November 21, 2014
By: Bobby Casey, Managing Director GWP
This week, I said good-bye to a man I’ve known for 40 years. He was a good man with a great heart. A well-respected businessman, father, and community leader. This man was always willing to listen to your problems, fears, and successes as well as lend his own viewpoint when asked – and sometimes even when not asked….
Personally, he was a great example and a lifelong mentor. This man battled cancer off and on for a few years and finally the demon got the best of him. Even on his final day I asked him, “How’s it going today?” His reply, “Oh….pretty good”.
RIP Dad. Your legacy will not be forgotten.
I have been back and forth in my head as to whether or not I should write this tribute to my dad and send to our readers. But as another one of my mentors once told me, “you need to connect personally with your readers and the best way to do that is to share pieces of your life with them”.
So bear with me. This has absolutely nothing to do with offshore business, investments, 2nd passports, or internationalizing your life. This is purely about relationships and life. If that doesn’t appeal to you, now is the time to delete and move on.
I won’t go into depth about my upbringing and life experiences, but as a child, my dad was the kind of father that instead of punishing out of anger when we did wrong – he would sit us down on the couch and have a talk about right and wrong before deciding on punishment. That lesson has stuck with me today as a father of three.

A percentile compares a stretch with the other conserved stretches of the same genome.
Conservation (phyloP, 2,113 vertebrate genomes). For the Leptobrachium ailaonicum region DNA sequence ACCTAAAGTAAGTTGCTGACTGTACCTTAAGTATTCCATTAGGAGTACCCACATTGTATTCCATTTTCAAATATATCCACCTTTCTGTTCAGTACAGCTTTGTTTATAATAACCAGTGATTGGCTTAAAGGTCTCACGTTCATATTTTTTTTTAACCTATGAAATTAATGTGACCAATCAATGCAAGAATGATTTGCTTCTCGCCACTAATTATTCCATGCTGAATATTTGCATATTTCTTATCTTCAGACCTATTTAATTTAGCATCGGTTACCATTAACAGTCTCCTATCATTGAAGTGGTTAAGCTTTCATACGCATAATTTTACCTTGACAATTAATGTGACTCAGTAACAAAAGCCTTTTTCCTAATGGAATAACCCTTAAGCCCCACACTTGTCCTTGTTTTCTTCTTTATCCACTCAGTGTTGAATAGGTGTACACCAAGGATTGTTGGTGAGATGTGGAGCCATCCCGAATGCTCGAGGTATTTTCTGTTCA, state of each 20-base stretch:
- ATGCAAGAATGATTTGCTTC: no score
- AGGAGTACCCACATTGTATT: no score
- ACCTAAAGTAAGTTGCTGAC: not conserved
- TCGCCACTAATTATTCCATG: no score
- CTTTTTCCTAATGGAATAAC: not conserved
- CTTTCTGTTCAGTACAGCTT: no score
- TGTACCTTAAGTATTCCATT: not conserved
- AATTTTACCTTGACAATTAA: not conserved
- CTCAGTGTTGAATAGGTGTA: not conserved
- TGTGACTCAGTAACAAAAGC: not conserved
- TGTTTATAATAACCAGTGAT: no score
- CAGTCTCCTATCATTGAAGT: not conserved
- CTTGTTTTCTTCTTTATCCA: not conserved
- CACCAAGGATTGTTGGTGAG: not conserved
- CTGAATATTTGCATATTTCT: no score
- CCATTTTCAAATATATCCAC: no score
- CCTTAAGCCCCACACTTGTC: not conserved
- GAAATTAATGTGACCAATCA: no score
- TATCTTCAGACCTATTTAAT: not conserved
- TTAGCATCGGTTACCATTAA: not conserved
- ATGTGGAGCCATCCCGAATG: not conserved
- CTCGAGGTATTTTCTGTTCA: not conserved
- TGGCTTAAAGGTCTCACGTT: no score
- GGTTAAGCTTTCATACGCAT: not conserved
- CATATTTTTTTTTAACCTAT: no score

He was a leader. He led by example as a hardworking man who was always good for his word, even if it meant it wasn’t good for him personally. My dad would never ask anyone to do something he wouldn’t do himself. He was not the kind of guy who would do hard manual labor, but he never shied away from grabbing the hammer or shovel if the work needed to get done. He had integrity, something missing in many, many people.
My father was always an entrepreneur: a businessman. Since the day I was born, he was involved in the construction and real estate business. I was never raised to grow up, get a good education, get a good job and retire after 40 years with a gold watch. As early as I can remember, we discussed business. We discussed the importance of creating value. And how being an entrepreneur is hard, but rewarding.
I was familiar with spreadsheets and basic accounting in my teens. I had my own stock trading account when I was 14 and was taught how to analyze financial statements. Money management was a constant topic of discussion. My father raised me to be an independent man. Never relying on anyone for my livelihood. It stuck.
Of course, it was not all roses with dad either. We had some major differences as well. The older I got, the more those differences appeared.
My dad was very religious. You could say he was a “fire & brimstone” Southern Baptist type. He took the bible quite literally and expected his children to do so as well. More so, he expected us to raise our own children in the church.